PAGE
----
Jugging



[juhg] /dʒʌg/

noun
1.
a large container usually made of earthenware, metal, or glass, commonly having a handle, a narrow neck, and sometimes a cap or cork.
2.
the contents of such a container; jugful:
a jug of wine.
3.
Slang. jail; prison.
4.
jugs, Slang: Vulgar. a woman’s breasts.
verb (used with object), jugged, jugging.
5.
to put into a jug.
6.
to stew (meat) in an earthenware jug.
7.
Slang. to put in jail; imprison.
[juhg] /dʒʌg/
noun
1.
a sound made by a bird, especially a nightingale.
verb (used without object), jugged, jugging.
2.
to make such a sound.
/dʒʌɡ/
noun
1.
a vessel for holding or pouring liquids, usually having a handle and a spout or lip US equivalent pitcher
2.
(Austral & NZ) such a vessel used as a kettle: an electric jug
3.
(US) a large vessel with a narrow mouth
4.
Also called jugful. the amount of liquid held by a jug
5.
(Brit, informal) a glass of alcoholic drink, esp beer
6.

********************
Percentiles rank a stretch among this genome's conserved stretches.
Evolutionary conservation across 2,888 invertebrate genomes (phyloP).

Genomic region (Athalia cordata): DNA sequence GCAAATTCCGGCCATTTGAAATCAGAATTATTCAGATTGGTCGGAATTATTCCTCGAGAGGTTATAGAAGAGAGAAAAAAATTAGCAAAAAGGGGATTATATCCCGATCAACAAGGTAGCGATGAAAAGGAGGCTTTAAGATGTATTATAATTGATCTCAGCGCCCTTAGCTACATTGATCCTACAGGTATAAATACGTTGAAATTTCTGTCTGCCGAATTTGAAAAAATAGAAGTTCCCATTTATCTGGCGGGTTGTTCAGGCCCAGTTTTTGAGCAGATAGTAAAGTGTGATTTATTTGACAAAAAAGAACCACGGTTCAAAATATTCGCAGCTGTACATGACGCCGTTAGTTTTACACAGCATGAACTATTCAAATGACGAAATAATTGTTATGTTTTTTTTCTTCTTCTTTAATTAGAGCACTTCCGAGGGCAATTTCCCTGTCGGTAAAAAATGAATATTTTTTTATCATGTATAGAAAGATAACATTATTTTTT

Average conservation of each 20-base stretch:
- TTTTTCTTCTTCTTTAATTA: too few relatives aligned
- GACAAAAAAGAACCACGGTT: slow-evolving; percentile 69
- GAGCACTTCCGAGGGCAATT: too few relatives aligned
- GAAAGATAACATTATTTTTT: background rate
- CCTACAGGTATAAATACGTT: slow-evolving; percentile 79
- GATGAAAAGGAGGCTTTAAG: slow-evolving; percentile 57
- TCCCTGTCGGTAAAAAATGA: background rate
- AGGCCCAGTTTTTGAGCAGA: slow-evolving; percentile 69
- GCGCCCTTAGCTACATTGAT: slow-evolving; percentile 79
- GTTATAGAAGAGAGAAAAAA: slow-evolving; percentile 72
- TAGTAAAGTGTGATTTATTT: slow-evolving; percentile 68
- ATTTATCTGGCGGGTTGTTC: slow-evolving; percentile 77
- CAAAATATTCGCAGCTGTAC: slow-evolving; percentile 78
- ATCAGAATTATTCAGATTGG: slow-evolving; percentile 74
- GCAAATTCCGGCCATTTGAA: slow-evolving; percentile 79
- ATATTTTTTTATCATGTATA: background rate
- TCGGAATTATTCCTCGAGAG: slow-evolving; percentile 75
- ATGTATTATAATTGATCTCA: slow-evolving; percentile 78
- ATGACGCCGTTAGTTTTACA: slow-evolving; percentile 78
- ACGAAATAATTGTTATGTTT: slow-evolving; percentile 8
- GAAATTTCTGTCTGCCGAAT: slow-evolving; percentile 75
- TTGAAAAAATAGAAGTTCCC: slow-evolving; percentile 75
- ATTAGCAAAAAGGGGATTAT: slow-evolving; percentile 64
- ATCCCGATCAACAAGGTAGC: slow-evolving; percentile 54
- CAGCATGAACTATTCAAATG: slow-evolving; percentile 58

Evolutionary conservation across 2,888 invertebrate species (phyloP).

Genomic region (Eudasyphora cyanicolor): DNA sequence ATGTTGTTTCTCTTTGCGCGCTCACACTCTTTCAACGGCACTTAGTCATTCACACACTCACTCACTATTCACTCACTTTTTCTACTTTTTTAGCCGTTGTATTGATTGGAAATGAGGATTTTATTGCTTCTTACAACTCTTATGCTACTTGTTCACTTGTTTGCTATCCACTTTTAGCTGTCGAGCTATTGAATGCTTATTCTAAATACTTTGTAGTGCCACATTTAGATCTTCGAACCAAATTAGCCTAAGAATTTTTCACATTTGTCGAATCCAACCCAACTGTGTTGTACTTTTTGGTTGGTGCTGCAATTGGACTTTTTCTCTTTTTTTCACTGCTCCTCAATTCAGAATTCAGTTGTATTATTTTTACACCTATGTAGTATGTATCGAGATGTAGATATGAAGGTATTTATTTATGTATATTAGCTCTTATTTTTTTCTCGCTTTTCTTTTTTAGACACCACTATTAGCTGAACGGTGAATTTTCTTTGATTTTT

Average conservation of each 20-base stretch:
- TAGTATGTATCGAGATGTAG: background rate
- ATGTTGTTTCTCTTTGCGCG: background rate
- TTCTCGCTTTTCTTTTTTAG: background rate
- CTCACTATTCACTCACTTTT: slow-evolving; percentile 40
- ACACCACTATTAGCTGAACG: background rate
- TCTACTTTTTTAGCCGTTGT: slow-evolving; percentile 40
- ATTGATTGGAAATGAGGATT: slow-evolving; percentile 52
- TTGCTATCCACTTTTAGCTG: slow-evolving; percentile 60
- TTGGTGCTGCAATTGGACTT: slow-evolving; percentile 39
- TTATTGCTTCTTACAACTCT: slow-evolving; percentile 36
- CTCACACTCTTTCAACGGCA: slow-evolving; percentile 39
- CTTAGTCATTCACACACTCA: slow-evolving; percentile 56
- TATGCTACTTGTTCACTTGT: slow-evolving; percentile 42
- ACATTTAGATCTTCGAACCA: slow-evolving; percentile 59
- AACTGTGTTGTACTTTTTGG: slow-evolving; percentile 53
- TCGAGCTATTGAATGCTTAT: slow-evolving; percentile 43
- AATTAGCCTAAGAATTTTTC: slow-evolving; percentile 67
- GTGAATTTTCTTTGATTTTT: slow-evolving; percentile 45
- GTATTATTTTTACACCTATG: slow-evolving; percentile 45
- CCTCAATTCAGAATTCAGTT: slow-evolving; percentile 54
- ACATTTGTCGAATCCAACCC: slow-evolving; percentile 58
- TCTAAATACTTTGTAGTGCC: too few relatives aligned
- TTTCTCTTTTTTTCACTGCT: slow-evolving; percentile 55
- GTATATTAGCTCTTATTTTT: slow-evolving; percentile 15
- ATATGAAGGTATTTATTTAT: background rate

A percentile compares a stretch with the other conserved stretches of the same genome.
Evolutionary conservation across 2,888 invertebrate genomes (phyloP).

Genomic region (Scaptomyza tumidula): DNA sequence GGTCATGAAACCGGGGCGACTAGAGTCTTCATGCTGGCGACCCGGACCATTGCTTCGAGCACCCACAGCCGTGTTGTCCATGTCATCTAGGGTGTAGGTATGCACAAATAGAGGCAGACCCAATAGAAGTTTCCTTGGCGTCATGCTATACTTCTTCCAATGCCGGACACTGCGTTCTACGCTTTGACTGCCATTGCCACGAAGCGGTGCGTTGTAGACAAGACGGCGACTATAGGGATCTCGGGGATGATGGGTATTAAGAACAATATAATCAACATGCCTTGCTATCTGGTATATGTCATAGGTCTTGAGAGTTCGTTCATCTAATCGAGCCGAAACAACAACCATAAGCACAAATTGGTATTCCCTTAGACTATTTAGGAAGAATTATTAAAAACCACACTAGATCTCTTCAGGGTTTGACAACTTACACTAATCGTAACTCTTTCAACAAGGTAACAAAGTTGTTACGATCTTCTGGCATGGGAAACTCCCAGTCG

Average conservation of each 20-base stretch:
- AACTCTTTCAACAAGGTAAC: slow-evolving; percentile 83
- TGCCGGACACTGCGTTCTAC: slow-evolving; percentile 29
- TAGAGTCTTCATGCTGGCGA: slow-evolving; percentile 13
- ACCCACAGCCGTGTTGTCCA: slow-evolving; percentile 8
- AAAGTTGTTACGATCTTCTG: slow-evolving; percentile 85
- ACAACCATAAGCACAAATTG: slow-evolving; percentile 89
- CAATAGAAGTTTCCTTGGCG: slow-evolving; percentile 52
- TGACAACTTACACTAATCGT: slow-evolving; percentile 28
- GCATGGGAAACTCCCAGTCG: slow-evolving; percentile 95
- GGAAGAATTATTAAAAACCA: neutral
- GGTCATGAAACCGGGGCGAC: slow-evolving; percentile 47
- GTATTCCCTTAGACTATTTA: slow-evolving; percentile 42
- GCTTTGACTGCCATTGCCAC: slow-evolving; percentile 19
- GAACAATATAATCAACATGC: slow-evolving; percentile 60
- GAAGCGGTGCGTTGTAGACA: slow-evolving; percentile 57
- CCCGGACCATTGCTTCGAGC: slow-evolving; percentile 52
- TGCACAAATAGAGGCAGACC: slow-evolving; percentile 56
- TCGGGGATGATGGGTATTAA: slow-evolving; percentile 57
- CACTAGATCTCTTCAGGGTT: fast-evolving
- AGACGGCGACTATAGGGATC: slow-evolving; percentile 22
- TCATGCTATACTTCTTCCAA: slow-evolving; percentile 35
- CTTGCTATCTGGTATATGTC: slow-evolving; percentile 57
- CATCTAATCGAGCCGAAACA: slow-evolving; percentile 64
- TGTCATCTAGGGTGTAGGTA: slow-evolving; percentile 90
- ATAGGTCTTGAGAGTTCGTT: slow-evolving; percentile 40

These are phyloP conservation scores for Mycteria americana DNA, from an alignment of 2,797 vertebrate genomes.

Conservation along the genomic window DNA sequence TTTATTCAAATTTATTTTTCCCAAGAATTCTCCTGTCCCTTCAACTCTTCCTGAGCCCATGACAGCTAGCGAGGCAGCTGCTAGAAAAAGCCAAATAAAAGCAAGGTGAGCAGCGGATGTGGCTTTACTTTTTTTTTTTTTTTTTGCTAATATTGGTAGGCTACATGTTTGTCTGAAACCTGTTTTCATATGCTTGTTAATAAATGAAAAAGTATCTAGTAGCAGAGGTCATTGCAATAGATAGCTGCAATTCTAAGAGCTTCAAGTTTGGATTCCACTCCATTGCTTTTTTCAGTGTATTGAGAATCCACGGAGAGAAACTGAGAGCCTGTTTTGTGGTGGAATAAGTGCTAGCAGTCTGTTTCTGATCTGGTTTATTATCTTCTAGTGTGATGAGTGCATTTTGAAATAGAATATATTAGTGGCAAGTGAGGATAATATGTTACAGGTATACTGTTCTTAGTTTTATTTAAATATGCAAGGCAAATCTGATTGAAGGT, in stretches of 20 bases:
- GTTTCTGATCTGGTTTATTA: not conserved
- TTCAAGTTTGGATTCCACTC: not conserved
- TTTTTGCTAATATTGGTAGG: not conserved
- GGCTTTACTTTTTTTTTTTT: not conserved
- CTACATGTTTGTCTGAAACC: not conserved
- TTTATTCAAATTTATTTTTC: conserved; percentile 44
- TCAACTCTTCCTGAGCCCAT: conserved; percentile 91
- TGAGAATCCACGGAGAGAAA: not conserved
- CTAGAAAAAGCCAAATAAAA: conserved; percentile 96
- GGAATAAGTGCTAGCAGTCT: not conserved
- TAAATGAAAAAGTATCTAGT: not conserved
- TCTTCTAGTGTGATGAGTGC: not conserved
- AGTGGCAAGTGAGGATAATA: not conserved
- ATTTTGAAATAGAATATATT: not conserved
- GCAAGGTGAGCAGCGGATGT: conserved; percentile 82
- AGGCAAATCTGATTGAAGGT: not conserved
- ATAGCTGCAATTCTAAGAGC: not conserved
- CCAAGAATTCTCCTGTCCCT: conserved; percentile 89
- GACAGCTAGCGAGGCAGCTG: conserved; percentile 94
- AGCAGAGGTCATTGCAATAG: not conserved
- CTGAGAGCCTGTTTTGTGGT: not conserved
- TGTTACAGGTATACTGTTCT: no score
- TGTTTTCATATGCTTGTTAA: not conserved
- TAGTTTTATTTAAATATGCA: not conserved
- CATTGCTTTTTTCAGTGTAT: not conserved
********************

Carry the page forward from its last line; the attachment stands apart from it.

a slang word for jail
verb jugs, jugging, jugged
7.
to stew or boil (meat, esp hare) in an earthenware container
8.
(transitive) (slang) to put in jail
n.

“deep vessel for carrying liquids,” late 15c., jugge, variant of jubbe, of unknown origin, perhaps from jug “a low woman, a maidservant” (mid-16c.), a familiar alteration of a common personal name, Joan or Judith. Use as a musical instrument is attested from 1946. Jughead “klutz” is from 1926; jughandle “tight curved road used for turns” is from 1961. Jugs for “woman’s breasts” first recorded 1920 in Australian slang, short for milk jugs.

noun

verb

To put in jail; imprison: I get jugged for parking in the wrong places? (1834+)

[rockclimbing sense fr jug-handle in the same sense, found by 1955]

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